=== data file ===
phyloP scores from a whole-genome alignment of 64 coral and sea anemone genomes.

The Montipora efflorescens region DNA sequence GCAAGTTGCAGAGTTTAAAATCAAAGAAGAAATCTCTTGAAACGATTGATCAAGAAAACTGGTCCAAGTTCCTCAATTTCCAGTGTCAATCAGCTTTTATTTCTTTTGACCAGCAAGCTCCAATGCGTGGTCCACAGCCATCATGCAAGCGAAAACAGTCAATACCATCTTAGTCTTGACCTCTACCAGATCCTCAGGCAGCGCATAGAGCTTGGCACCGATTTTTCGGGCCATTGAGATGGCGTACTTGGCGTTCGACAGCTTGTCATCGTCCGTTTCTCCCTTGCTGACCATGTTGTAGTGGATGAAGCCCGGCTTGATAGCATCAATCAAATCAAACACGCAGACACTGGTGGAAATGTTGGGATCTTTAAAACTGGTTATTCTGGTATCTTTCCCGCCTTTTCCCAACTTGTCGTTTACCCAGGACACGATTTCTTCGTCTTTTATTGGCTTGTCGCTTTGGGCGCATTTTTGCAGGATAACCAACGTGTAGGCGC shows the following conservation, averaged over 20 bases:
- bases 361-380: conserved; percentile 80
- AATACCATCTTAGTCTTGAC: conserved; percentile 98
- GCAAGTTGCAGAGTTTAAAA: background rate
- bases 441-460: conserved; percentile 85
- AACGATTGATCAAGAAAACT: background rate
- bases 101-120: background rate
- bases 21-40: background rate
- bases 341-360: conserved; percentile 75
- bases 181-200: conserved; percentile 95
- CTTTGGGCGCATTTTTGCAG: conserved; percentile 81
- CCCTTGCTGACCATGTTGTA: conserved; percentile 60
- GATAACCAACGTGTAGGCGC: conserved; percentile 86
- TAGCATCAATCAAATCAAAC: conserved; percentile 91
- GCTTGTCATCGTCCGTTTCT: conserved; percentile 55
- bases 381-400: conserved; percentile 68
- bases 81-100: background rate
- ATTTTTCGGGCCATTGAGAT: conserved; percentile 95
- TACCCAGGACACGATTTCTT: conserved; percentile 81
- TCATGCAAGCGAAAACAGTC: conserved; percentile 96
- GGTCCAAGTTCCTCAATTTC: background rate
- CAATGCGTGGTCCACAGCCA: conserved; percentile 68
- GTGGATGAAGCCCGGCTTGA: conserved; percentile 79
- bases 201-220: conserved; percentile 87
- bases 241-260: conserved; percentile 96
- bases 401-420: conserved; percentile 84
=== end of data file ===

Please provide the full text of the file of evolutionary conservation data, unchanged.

phyloP scores from a whole-genome alignment of 64 coral and sea anemone genomes.

The Montipora efflorescens region DNA sequence GCAAGTTGCAGAGTTTAAAATCAAAGAAGAAATCTCTTGAAACGATTGATCAAGAAAACTGGTCCAAGTTCCTCAATTTCCAGTGTCAATCAGCTTTTATTTCTTTTGACCAGCAAGCTCCAATGCGTGGTCCACAGCCATCATGCAAGCGAAAACAGTCAATACCATCTTAGTCTTGACCTCTACCAGATCCTCAGGCAGCGCATAGAGCTTGGCACCGATTTTTCGGGCCATTGAGATGGCGTACTTGGCGTTCGACAGCTTGTCATCGTCCGTTTCTCCCTTGCTGACCATGTTGTAGTGGATGAAGCCCGGCTTGATAGCATCAATCAAATCAAACACGCAGACACTGGTGGAAATGTTGGGATCTTTAAAACTGGTTATTCTGGTATCTTTCCCGCCTTTTCCCAACTTGTCGTTTACCCAGGACACGATTTCTTCGTCTTTTATTGGCTTGTCGCTTTGGGCGCATTTTTGCAGGATAACCAACGTGTAGGCGC shows the following conservation, averaged over 20 bases:
- bases 361-380: conserved; percentile 80
- AATACCATCTTAGTCTTGAC: conserved; percentile 98
- GCAAGTTGCAGAGTTTAAAA: background rate
- bases 441-460: conserved; percentile 85
- AACGATTGATCAAGAAAACT: background rate
- bases 101-120: background rate
- bases 21-40: background rate
- bases 341-360: conserved; percentile 75
- bases 181-200: conserved; percentile 95
- CTTTGGGCGCATTTTTGCAG: conserved; percentile 81
- CCCTTGCTGACCATGTTGTA: conserved; percentile 60
- GATAACCAACGTGTAGGCGC: conserved; percentile 86
- TAGCATCAATCAAATCAAAC: conserved; percentile 91
- GCTTGTCATCGTCCGTTTCT: conserved; percentile 55
- bases 381-400: conserved; percentile 68
- bases 81-100: background rate
- ATTTTTCGGGCCATTGAGAT: conserved; percentile 95
- TACCCAGGACACGATTTCTT: conserved; percentile 81
- TCATGCAAGCGAAAACAGTC: conserved; percentile 96
- GGTCCAAGTTCCTCAATTTC: background rate
- CAATGCGTGGTCCACAGCCA: conserved; percentile 68
- GTGGATGAAGCCCGGCTTGA: conserved; percentile 79
- bases 201-220: conserved; percentile 87
- bases 241-260: conserved; percentile 96
- bases 401-420: conserved; percentile 84